|Audio monitoring is the main reason I recommend you guys to be familiar with the Advanced Audio Properties. It is an especially important feature in that you can use it to monitor in near-real time any audio source you have in your designated “Audio Monitoring Device” in your audio settings. It used to be under the Advanced tab in earlier versions but was moved to Settings – Audio in a fairly recent update.
|Tracks are used primarily for recorded content. They determine what audio source is output to a specified audio track. Up to 6 tracks are currently available. It is my hope that streaming platforms and OBS Studio add support for multiple audio tracks support.
Audio Monitoring – The Most Powerful Feature in This Tool
“Audio Monitoring” is easily the most powerful feature available in OBS for Audio. The only other feature that comes close to this in power is OBS’s support for VST plugins.
To utilize this feature, you must:
- Navigate to settings and designate an Audio monitoring device
- I use my audio interface in the above image, but you should use whatever device your headphones are attached to.
A Word of Caution Regarding OBS Audio Monitoring
There are certain situations where the audio monitor might cause some seriously undesirable effects.
For example, if you monitor a device that is being output as a source:
- You’ll end up getting a severe feedback loop
- This can potentially damage or destroy your speakers or headphones
- It can cause permanent hearing damage, too (It gets really, REALLY loud, regardless of the volume of the device)
It is for this reason that, should you ever decide to use audio monitoring in the advanced audio properties in OBS, you should never use the same source within your scenes or audio settings.
Properly used, it is a super useful tool to those of us who don’t have access to near-real-time monitoring from an audio interface.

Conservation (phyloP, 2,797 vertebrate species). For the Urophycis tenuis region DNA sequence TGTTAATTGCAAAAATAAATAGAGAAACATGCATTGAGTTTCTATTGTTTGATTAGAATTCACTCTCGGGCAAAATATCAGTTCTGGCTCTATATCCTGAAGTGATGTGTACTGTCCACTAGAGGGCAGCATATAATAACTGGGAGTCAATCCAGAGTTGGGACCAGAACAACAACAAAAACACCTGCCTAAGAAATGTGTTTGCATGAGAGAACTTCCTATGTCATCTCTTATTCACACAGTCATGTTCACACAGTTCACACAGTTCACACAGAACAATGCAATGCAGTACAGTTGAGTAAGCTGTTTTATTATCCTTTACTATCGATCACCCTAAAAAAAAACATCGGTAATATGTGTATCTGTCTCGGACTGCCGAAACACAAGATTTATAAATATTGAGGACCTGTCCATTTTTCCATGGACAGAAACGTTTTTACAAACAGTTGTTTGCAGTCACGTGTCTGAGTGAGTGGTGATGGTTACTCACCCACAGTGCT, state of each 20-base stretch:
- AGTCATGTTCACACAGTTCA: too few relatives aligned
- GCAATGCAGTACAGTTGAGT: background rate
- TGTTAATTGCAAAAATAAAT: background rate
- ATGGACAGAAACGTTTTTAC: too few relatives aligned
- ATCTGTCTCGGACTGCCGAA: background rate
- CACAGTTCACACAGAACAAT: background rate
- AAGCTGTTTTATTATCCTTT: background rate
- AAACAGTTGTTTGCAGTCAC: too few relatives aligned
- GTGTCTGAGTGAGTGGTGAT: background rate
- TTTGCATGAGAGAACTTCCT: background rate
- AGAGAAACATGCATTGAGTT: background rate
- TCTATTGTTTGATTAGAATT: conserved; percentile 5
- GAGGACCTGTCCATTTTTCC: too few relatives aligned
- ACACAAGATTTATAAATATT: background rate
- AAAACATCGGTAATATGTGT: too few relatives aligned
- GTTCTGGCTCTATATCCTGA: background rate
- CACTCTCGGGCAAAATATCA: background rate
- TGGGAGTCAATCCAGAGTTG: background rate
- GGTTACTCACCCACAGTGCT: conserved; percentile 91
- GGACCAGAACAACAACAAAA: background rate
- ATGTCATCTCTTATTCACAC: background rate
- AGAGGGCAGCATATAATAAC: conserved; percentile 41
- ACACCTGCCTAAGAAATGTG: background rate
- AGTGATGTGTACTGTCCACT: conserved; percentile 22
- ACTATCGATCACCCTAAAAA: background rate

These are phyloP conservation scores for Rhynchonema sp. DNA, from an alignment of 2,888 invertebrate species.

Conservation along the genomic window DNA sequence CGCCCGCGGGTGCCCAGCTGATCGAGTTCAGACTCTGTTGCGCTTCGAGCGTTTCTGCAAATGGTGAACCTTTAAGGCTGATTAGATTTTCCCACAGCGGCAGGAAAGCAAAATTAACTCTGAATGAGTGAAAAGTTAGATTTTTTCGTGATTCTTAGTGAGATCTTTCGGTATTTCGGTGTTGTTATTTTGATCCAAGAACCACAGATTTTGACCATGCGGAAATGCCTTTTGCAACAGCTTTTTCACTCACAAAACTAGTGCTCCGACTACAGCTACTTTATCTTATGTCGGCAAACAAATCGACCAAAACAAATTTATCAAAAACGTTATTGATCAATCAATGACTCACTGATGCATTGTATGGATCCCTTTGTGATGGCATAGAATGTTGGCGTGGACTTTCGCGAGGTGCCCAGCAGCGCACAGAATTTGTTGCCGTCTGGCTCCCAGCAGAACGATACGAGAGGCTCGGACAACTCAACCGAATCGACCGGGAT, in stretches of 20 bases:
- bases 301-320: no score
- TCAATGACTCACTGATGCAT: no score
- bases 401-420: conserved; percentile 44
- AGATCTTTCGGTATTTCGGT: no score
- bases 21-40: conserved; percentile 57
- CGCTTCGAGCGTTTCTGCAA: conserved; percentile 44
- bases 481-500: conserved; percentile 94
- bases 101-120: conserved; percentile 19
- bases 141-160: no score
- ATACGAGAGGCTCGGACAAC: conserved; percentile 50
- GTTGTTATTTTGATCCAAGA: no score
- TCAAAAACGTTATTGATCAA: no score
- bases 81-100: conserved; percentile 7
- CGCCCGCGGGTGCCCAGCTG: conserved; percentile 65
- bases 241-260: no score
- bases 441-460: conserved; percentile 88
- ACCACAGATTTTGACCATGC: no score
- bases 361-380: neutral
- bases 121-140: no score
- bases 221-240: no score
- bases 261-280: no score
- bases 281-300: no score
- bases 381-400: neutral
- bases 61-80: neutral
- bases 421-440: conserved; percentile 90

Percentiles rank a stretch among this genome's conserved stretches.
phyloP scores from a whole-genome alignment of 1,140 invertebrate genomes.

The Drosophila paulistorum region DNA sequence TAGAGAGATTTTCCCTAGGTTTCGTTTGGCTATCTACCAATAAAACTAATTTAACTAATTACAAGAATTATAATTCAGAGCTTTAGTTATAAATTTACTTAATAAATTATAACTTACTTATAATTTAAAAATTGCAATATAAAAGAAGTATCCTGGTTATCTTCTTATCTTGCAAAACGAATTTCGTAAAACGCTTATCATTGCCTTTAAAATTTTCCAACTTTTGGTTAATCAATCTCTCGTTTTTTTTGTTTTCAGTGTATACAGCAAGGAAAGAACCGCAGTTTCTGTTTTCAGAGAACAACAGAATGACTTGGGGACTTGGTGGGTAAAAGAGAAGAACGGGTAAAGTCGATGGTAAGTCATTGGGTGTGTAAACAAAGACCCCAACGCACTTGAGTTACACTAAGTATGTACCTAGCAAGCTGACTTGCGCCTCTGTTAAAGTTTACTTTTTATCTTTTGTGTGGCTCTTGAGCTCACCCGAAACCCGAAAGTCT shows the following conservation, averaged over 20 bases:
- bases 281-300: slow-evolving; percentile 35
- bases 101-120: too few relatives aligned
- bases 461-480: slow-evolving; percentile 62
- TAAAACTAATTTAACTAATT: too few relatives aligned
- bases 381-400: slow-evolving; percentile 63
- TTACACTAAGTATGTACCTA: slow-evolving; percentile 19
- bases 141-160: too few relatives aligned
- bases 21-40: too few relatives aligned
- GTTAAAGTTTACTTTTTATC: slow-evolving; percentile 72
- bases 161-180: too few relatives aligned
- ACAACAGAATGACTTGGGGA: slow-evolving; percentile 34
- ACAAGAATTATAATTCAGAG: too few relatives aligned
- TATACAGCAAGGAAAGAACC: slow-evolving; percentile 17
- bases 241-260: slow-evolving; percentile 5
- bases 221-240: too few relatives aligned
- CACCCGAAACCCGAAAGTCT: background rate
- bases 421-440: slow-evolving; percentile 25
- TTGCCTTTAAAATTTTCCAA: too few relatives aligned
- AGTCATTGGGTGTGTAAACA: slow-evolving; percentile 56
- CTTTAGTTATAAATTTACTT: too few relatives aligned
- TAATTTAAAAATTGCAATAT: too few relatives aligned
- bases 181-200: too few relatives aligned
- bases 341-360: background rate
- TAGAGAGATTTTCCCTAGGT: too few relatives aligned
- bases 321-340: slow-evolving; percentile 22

Having Issues Getting Audio Monitoring to Work in OBS?
Some people have reported that audio monitoring isn’t working for them – Most of the time it is due to user error. If this is the case for you, make sure that you have your headphones or speakers source directly declared in the Audio monitoring device assignment in the settings and that you have “Monitor and Output” selected for the other device you wish to hear.
Again, be careful not to use the speakers’ source as an audio source in OBS itself, or you’ll get that positive feedback loop that will destroy your hardware.
If this does not solve your problem, try updating all of your drivers and your operating system.
Tracks Are Also a Powerful Tool At Your Disposal
Finally, We have “Tracks.” Tracks are only important for recording purposes. If you only stream, you are free to ignore this section, However, if you record, It is advised to separate each device onto its own track, except track 1, Which is passed to your stream by default.
This may change in the future if the streaming services like Twitch or Glimesh offer multi-track support, a feature I really wish they had. Doing so will allow streamers to mute out music tracks, or replace them in case of copyright changes to any audio used in stream vods without losing game audio or voice commentary should portions be muted due to automated systems. It would make the DMCA process a much simpler beast to manage, I’ll tell you that.